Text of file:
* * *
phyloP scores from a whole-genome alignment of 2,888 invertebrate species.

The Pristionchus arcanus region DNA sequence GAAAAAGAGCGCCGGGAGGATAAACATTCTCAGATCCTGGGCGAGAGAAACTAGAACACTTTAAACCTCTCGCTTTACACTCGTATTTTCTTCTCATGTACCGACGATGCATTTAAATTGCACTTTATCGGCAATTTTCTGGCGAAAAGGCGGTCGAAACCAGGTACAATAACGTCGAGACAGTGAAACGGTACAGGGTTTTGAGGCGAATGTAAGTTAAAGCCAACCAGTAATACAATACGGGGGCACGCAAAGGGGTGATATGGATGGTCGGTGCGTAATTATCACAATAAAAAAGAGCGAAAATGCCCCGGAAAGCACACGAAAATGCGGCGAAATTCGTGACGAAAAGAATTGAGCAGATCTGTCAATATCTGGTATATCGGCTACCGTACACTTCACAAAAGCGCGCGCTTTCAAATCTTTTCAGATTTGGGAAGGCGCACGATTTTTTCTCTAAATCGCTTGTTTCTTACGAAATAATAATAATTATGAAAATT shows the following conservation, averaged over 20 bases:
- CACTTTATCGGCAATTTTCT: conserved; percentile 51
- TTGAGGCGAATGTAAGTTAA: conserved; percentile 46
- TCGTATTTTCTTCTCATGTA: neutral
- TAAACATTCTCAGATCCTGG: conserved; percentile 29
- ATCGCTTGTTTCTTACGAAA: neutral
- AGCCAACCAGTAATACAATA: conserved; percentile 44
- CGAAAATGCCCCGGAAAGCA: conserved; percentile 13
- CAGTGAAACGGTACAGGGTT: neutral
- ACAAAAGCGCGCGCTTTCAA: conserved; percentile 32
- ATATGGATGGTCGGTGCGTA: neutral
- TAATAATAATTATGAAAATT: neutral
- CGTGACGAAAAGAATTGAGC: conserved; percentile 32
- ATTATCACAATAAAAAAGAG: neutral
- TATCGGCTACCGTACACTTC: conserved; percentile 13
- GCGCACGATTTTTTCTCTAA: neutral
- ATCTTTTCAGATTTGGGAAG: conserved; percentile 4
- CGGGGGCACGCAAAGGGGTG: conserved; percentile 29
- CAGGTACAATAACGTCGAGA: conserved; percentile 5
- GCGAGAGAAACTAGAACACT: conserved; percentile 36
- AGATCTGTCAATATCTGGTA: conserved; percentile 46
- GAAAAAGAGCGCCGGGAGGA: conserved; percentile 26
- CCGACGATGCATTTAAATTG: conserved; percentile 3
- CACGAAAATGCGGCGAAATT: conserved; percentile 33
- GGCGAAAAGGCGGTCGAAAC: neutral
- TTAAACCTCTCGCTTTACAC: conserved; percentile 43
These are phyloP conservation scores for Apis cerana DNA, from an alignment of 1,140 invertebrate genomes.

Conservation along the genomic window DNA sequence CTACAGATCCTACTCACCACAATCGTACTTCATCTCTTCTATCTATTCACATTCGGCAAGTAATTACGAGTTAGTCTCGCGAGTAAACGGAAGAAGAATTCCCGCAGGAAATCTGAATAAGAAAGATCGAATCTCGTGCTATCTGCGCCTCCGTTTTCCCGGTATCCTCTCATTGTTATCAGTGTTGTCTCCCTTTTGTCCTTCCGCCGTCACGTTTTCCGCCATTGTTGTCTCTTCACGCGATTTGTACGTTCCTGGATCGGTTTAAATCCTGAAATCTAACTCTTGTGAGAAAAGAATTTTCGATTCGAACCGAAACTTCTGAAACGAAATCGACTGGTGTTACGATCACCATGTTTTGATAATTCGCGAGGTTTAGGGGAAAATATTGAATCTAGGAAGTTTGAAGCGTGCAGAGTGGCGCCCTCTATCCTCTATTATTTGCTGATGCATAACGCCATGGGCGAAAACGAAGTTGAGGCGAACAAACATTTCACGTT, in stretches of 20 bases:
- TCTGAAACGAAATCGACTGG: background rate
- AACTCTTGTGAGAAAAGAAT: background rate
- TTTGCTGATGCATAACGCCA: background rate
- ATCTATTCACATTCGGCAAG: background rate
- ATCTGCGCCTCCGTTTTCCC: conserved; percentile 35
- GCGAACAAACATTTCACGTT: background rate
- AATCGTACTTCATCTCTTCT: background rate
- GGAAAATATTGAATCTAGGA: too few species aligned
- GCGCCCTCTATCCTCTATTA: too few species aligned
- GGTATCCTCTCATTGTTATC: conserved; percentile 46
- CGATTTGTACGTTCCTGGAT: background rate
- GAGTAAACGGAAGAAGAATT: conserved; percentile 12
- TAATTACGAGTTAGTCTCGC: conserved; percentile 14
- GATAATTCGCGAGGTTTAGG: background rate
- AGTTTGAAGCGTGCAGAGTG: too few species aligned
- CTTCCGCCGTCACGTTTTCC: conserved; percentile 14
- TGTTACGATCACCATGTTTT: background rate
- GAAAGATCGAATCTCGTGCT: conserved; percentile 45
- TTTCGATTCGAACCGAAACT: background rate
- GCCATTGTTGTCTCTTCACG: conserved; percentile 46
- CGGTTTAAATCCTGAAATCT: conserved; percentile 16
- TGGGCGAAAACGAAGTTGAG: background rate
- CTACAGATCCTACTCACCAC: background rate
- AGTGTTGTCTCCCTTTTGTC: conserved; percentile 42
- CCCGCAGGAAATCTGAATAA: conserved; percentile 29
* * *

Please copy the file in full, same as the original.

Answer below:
phyloP scores from a whole-genome alignment of 2,888 invertebrate species.

The Pristionchus arcanus region DNA sequence GAAAAAGAGCGCCGGGAGGATAAACATTCTCAGATCCTGGGCGAGAGAAACTAGAACACTTTAAACCTCTCGCTTTACACTCGTATTTTCTTCTCATGTACCGACGATGCATTTAAATTGCACTTTATCGGCAATTTTCTGGCGAAAAGGCGGTCGAAACCAGGTACAATAACGTCGAGACAGTGAAACGGTACAGGGTTTTGAGGCGAATGTAAGTTAAAGCCAACCAGTAATACAATACGGGGGCACGCAAAGGGGTGATATGGATGGTCGGTGCGTAATTATCACAATAAAAAAGAGCGAAAATGCCCCGGAAAGCACACGAAAATGCGGCGAAATTCGTGACGAAAAGAATTGAGCAGATCTGTCAATATCTGGTATATCGGCTACCGTACACTTCACAAAAGCGCGCGCTTTCAAATCTTTTCAGATTTGGGAAGGCGCACGATTTTTTCTCTAAATCGCTTGTTTCTTACGAAATAATAATAATTATGAAAATT shows the following conservation, averaged over 20 bases:
- CACTTTATCGGCAATTTTCT: conserved; percentile 51
- TTGAGGCGAATGTAAGTTAA: conserved; percentile 46
- TCGTATTTTCTTCTCATGTA: neutral
- TAAACATTCTCAGATCCTGG: conserved; percentile 29
- ATCGCTTGTTTCTTACGAAA: neutral
- AGCCAACCAGTAATACAATA: conserved; percentile 44
- CGAAAATGCCCCGGAAAGCA: conserved; percentile 13
- CAGTGAAACGGTACAGGGTT: neutral
- ACAAAAGCGCGCGCTTTCAA: conserved; percentile 32
- ATATGGATGGTCGGTGCGTA: neutral
- TAATAATAATTATGAAAATT: neutral
- CGTGACGAAAAGAATTGAGC: conserved; percentile 32
- ATTATCACAATAAAAAAGAG: neutral
- TATCGGCTACCGTACACTTC: conserved; percentile 13
- GCGCACGATTTTTTCTCTAA: neutral
- ATCTTTTCAGATTTGGGAAG: conserved; percentile 4
- CGGGGGCACGCAAAGGGGTG: conserved; percentile 29
- CAGGTACAATAACGTCGAGA: conserved; percentile 5
- GCGAGAGAAACTAGAACACT: conserved; percentile 36
- AGATCTGTCAATATCTGGTA: conserved; percentile 46
- GAAAAAGAGCGCCGGGAGGA: conserved; percentile 26
- CCGACGATGCATTTAAATTG: conserved; percentile 3
- CACGAAAATGCGGCGAAATT: conserved; percentile 33
- GGCGAAAAGGCGGTCGAAAC: neutral
- TTAAACCTCTCGCTTTACAC: conserved; percentile 43
These are phyloP conservation scores for Apis cerana DNA, from an alignment of 1,140 invertebrate genomes.

Conservation along the genomic window DNA sequence CTACAGATCCTACTCACCACAATCGTACTTCATCTCTTCTATCTATTCACATTCGGCAAGTAATTACGAGTTAGTCTCGCGAGTAAACGGAAGAAGAATTCCCGCAGGAAATCTGAATAAGAAAGATCGAATCTCGTGCTATCTGCGCCTCCGTTTTCCCGGTATCCTCTCATTGTTATCAGTGTTGTCTCCCTTTTGTCCTTCCGCCGTCACGTTTTCCGCCATTGTTGTCTCTTCACGCGATTTGTACGTTCCTGGATCGGTTTAAATCCTGAAATCTAACTCTTGTGAGAAAAGAATTTTCGATTCGAACCGAAACTTCTGAAACGAAATCGACTGGTGTTACGATCACCATGTTTTGATAATTCGCGAGGTTTAGGGGAAAATATTGAATCTAGGAAGTTTGAAGCGTGCAGAGTGGCGCCCTCTATCCTCTATTATTTGCTGATGCATAACGCCATGGGCGAAAACGAAGTTGAGGCGAACAAACATTTCACGTT, in stretches of 20 bases:
- TCTGAAACGAAATCGACTGG: background rate
- AACTCTTGTGAGAAAAGAAT: background rate
- TTTGCTGATGCATAACGCCA: background rate
- ATCTATTCACATTCGGCAAG: background rate
- ATCTGCGCCTCCGTTTTCCC: conserved; percentile 35
- GCGAACAAACATTTCACGTT: background rate
- AATCGTACTTCATCTCTTCT: background rate
- GGAAAATATTGAATCTAGGA: too few species aligned
- GCGCCCTCTATCCTCTATTA: too few species aligned
- GGTATCCTCTCATTGTTATC: conserved; percentile 46
- CGATTTGTACGTTCCTGGAT: background rate
- GAGTAAACGGAAGAAGAATT: conserved; percentile 12
- TAATTACGAGTTAGTCTCGC: conserved; percentile 14
- GATAATTCGCGAGGTTTAGG: background rate
- AGTTTGAAGCGTGCAGAGTG: too few species aligned
- CTTCCGCCGTCACGTTTTCC: conserved; percentile 14
- TGTTACGATCACCATGTTTT: background rate
- GAAAGATCGAATCTCGTGCT: conserved; percentile 45
- TTTCGATTCGAACCGAAACT: background rate
- GCCATTGTTGTCTCTTCACG: conserved; percentile 46
- CGGTTTAAATCCTGAAATCT: conserved; percentile 16
- TGGGCGAAAACGAAGTTGAG: background rate
- CTACAGATCCTACTCACCAC: background rate
- AGTGTTGTCTCCCTTTTGTC: conserved; percentile 42
- CCCGCAGGAAATCTGAATAA: conserved; percentile 29